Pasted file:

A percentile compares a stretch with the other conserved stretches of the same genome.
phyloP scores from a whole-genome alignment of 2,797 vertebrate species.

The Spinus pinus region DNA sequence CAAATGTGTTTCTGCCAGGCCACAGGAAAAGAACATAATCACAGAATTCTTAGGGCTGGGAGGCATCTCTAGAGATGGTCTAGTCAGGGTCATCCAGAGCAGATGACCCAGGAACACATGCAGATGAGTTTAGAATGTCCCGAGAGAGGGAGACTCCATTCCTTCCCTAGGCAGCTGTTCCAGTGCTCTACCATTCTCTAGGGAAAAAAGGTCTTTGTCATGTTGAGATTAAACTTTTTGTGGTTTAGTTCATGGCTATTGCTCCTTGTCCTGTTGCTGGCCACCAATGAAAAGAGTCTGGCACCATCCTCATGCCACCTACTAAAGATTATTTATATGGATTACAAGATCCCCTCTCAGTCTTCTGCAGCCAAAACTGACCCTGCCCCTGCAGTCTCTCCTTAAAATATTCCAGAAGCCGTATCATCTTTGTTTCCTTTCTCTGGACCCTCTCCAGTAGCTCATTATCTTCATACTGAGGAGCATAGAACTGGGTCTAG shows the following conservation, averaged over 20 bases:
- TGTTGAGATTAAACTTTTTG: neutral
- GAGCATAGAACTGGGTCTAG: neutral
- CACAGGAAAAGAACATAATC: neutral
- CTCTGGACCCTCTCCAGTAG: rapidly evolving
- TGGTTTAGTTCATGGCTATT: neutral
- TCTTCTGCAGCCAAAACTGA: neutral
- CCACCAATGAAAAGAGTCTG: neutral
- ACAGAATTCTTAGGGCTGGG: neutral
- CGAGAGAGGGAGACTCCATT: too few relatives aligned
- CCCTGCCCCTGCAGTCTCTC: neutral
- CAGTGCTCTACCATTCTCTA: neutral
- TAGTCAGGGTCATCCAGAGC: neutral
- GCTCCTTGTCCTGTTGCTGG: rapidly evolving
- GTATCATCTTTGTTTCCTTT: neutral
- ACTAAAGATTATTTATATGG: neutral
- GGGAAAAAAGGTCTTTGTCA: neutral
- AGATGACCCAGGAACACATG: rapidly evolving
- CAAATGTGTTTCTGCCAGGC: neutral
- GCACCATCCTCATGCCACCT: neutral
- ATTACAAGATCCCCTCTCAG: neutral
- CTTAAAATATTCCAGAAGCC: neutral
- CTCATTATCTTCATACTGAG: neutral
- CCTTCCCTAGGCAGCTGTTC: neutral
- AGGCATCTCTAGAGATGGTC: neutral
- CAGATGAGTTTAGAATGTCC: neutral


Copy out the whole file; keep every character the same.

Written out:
A percentile compares a stretch with the other conserved stretches of the same genome.
phyloP scores from a whole-genome alignment of 2,797 vertebrate species.

The Spinus pinus region DNA sequence CAAATGTGTTTCTGCCAGGCCACAGGAAAAGAACATAATCACAGAATTCTTAGGGCTGGGAGGCATCTCTAGAGATGGTCTAGTCAGGGTCATCCAGAGCAGATGACCCAGGAACACATGCAGATGAGTTTAGAATGTCCCGAGAGAGGGAGACTCCATTCCTTCCCTAGGCAGCTGTTCCAGTGCTCTACCATTCTCTAGGGAAAAAAGGTCTTTGTCATGTTGAGATTAAACTTTTTGTGGTTTAGTTCATGGCTATTGCTCCTTGTCCTGTTGCTGGCCACCAATGAAAAGAGTCTGGCACCATCCTCATGCCACCTACTAAAGATTATTTATATGGATTACAAGATCCCCTCTCAGTCTTCTGCAGCCAAAACTGACCCTGCCCCTGCAGTCTCTCCTTAAAATATTCCAGAAGCCGTATCATCTTTGTTTCCTTTCTCTGGACCCTCTCCAGTAGCTCATTATCTTCATACTGAGGAGCATAGAACTGGGTCTAG shows the following conservation, averaged over 20 bases:
- TGTTGAGATTAAACTTTTTG: neutral
- GAGCATAGAACTGGGTCTAG: neutral
- CACAGGAAAAGAACATAATC: neutral
- CTCTGGACCCTCTCCAGTAG: rapidly evolving
- TGGTTTAGTTCATGGCTATT: neutral
- TCTTCTGCAGCCAAAACTGA: neutral
- CCACCAATGAAAAGAGTCTG: neutral
- ACAGAATTCTTAGGGCTGGG: neutral
- CGAGAGAGGGAGACTCCATT: too few relatives aligned
- CCCTGCCCCTGCAGTCTCTC: neutral
- CAGTGCTCTACCATTCTCTA: neutral
- TAGTCAGGGTCATCCAGAGC: neutral
- GCTCCTTGTCCTGTTGCTGG: rapidly evolving
- GTATCATCTTTGTTTCCTTT: neutral
- ACTAAAGATTATTTATATGG: neutral
- GGGAAAAAAGGTCTTTGTCA: neutral
- AGATGACCCAGGAACACATG: rapidly evolving
- CAAATGTGTTTCTGCCAGGC: neutral
- GCACCATCCTCATGCCACCT: neutral
- ATTACAAGATCCCCTCTCAG: neutral
- CTTAAAATATTCCAGAAGCC: neutral
- CTCATTATCTTCATACTGAG: neutral
- CCTTCCCTAGGCAGCTGTTC: neutral
- AGGCATCTCTAGAGATGGTC: neutral
- CAGATGAGTTTAGAATGTCC: neutral